Making Time for Contexts

- 5 min -
Joe Buhlig

The difficult part of Getting Things Done (GTD) for me is contexts. What lists should I be using when I’m completing tasks?

It’s a question that a lot of people have asked. The book mentions things like Calls, Computer, Errands, Office, and Home as suggested contexts. But I always have a phone with me. So I can always make phone calls. I work from home. So Office and Home are one and the same. My phone is a computer. So I always have a computer on me.

I’ve tried a number of different concepts with contexts. I wanted something that made sense in our world today. With so many tools accessible at all times, I needed an easy way to break out my actions. Here are my failed attempts:


I originally tried listing actions by the tool it took to complete them – Laptop, iPad, Phone, Whiteboard. But I had to pick a tool to use for an action and many times had multiple tools in front of me at a time.


This seemed logical. Since a large portion of my work is on the computer, I made lists for the apps that I would use to do the task – Excel, SQL Server, Outlook. But I could easily launch any and all of them whenever I wanted.


I was excited about this one at first. Everything is based on where I am – Home, Work, Woodshop, Church. But I quickly realized that the lists for Home and Work could get long. It was depressing to see a list so long and I couldn’t decide what to work on.

Energy Levels

Now we’re getting somewhere. Break out your tasks based on how much energy you have – Low, Normal, High. I really wanted this to work. But the line between each was blurred. It’s hard to tell when I’m transitioning between Low and Normal or Normal and High.

Time/Energy Combination

I stole this one from Sven Fechner at Simplicity Bliss. They are a combination of how much energy and time you have for the task – Short Dashes, Full Focus, Brain Dead. I like how Sven uses Omnifocus so I spent a lot of time trying to make this one work. But again, I struggled to see the lines between one context and the next. I could never see when to switch contexts.

Periods in the Day

This one actually worked for a while. I had lists for the time of the day – Morning, Hours (when I was working), After Hours, Evening. But the lists were too long for me. I had a hard time deciding what to do with 30+ items on each list. I need more granularity than that.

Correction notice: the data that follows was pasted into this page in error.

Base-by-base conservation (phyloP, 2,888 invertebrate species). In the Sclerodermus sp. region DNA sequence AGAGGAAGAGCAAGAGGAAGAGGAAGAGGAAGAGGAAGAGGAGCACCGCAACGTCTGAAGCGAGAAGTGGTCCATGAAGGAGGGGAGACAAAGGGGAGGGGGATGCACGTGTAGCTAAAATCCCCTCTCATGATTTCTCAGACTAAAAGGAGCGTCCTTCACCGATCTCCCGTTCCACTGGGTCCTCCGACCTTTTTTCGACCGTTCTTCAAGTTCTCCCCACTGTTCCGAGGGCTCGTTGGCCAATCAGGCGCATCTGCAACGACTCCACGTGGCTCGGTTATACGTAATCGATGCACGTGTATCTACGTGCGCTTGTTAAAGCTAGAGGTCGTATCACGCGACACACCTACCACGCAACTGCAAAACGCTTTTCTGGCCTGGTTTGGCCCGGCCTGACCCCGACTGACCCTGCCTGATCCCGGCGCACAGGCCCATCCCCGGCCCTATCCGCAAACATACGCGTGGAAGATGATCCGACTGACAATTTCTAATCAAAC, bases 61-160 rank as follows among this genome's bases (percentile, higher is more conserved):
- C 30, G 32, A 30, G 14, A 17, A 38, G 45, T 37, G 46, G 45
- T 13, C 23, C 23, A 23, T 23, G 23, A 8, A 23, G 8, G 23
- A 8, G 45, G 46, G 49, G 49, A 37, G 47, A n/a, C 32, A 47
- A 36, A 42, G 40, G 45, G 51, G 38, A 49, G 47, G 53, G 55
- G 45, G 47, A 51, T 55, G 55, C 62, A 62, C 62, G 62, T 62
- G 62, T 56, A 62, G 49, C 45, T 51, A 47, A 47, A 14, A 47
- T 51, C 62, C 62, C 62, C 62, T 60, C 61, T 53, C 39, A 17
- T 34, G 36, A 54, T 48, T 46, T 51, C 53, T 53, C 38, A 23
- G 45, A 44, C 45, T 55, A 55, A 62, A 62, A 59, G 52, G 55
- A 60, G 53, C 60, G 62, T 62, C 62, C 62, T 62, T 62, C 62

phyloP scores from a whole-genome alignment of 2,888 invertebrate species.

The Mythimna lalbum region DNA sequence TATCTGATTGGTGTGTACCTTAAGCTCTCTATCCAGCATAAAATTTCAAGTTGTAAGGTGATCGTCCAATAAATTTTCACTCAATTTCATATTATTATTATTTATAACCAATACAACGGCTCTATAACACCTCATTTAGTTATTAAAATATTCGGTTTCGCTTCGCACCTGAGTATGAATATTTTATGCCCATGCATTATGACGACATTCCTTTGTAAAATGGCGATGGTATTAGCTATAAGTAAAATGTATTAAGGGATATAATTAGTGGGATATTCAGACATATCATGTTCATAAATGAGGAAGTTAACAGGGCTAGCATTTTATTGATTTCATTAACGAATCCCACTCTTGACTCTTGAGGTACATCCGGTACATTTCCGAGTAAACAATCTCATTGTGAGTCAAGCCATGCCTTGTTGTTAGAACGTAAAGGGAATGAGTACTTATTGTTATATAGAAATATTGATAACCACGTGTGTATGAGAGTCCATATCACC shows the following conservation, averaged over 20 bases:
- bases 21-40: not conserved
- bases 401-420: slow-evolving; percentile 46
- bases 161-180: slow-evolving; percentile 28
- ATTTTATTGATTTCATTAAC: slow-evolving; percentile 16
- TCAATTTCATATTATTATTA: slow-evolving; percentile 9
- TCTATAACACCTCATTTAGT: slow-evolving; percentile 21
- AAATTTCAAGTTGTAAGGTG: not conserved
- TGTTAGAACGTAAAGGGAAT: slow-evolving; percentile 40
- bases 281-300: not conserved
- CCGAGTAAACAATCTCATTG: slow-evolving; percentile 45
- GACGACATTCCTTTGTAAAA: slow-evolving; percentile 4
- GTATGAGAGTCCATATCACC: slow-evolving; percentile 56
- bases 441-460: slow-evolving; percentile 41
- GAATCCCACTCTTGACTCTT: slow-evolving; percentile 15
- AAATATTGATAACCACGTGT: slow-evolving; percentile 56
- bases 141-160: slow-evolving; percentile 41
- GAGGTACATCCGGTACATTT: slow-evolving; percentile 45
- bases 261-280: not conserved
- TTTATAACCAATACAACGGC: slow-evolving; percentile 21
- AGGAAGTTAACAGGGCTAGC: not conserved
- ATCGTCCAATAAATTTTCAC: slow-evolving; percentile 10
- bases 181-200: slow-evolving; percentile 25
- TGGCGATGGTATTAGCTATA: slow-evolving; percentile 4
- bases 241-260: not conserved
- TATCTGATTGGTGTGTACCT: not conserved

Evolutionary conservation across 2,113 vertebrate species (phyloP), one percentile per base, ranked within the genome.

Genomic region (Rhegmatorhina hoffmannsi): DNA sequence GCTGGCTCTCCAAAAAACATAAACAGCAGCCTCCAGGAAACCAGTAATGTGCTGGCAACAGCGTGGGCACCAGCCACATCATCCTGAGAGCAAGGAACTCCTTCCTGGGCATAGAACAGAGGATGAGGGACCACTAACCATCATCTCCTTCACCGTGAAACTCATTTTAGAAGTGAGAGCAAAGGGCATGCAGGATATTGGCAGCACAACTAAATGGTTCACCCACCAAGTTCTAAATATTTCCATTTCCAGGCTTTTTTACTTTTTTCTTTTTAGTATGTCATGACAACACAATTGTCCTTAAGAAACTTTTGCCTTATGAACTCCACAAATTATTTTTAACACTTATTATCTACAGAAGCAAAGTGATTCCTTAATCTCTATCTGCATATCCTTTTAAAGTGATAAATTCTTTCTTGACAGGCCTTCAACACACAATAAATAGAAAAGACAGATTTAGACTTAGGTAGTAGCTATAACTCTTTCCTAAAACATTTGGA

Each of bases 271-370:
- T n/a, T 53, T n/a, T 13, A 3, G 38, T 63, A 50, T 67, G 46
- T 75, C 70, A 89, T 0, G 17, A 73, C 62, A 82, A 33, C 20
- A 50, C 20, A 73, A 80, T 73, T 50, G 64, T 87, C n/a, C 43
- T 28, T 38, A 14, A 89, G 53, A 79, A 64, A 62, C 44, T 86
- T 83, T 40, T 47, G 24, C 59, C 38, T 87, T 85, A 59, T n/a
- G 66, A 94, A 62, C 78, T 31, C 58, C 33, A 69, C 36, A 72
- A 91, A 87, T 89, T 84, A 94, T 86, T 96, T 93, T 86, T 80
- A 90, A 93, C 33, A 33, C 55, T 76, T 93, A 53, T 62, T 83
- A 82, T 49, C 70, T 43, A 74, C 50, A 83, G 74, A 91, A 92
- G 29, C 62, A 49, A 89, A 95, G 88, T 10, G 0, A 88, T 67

The Overarching Problems

Here’s what I learned throughout my experiments.

  1. Tools are ubiquitous.

    With computers in our pockets, it’s too easy to pull them out and work from anywhere at any time. I need something that is tool agnostic.

  2. I can’t sense energy levels.

    As much as I pay attention to the amount of energy I have at a time, I still can’t decide when I’ve switched. I need a hard line for contexts as opposed to a judgement call.

  3. Reactive contexts don’t work.

    Most of these contexts were reactive, meaning you switch to a context when you realize you are in it. Ex: You pull up your Calls list when you have a phone in front of you. I need to use proactive contexts. I need to put myself in a context.

Using Verbs as Contexts

After a couple hours with a whiteboard I realized I like to see my tasks by the type of action needed to complete it. What verb do I need to do in order to check it off? My new contexts are:

  1. Communicate - calls, emails, social media replies, text messages.
  2. Create - writing code, creating presentations, making documents.
  3. Write - long form writing.
  4. Think - planning, brainstorming, and problem-solving tasks.
  5. Learn - things to Google or that I’m curious about – I used to call this my Distractions list.
  6. Read - books, articles, or documents I need to read or review.

Once I had these determined, I noticed two things. One, I really like seeing my tasks broken out by these verbs. Two, I had no idea how I would know when to switch from one context to the next.

The Hard Question

I was listening to a Workflowing podcast where Patrick Rhone posed an interesting question, “If not now, when?” Patrick later wrote about it on his blog.

The premise of the question is this: if it’s important enough that you’ve decided to do it, when are you going to do it?

Tying It Together

After listening to the podcast and reading the article, I wondered if that was the missing piece to this whole thing. I had my lists, but I have always struggled with knowing when to work on which list. What if I scheduled time for each list?

This might be why the Periods in the Day idea almost worked. If I know what time of day I work on each list, I’ll proactively go to that list and work on it. Simple.

With my new verb approach, I had created a perfect setup for this. I knew I liked writing in the late morning, why not put my Write list on the calendar for late morning? I then took it one step further and created a schedule for the week where I put every context on the calendar.

It took some tweaking, but I eventually determined the best time of day for each verb. I write in the late morning and do my thinking right before lunch. I do some learning right after lunch. As long as I stick to the schedule, I know that I’m in the right mindset at each time for the tasks I’m taking on.

Always Evolving

Our contexts do change over time and that’s ok. The type of tasks we’re doing will change over time and our stage of life will also change. The nature of living dictates that the lists we work on will change. Don’t be afraid to tweak them, but also make sure that you give them time before you change them again.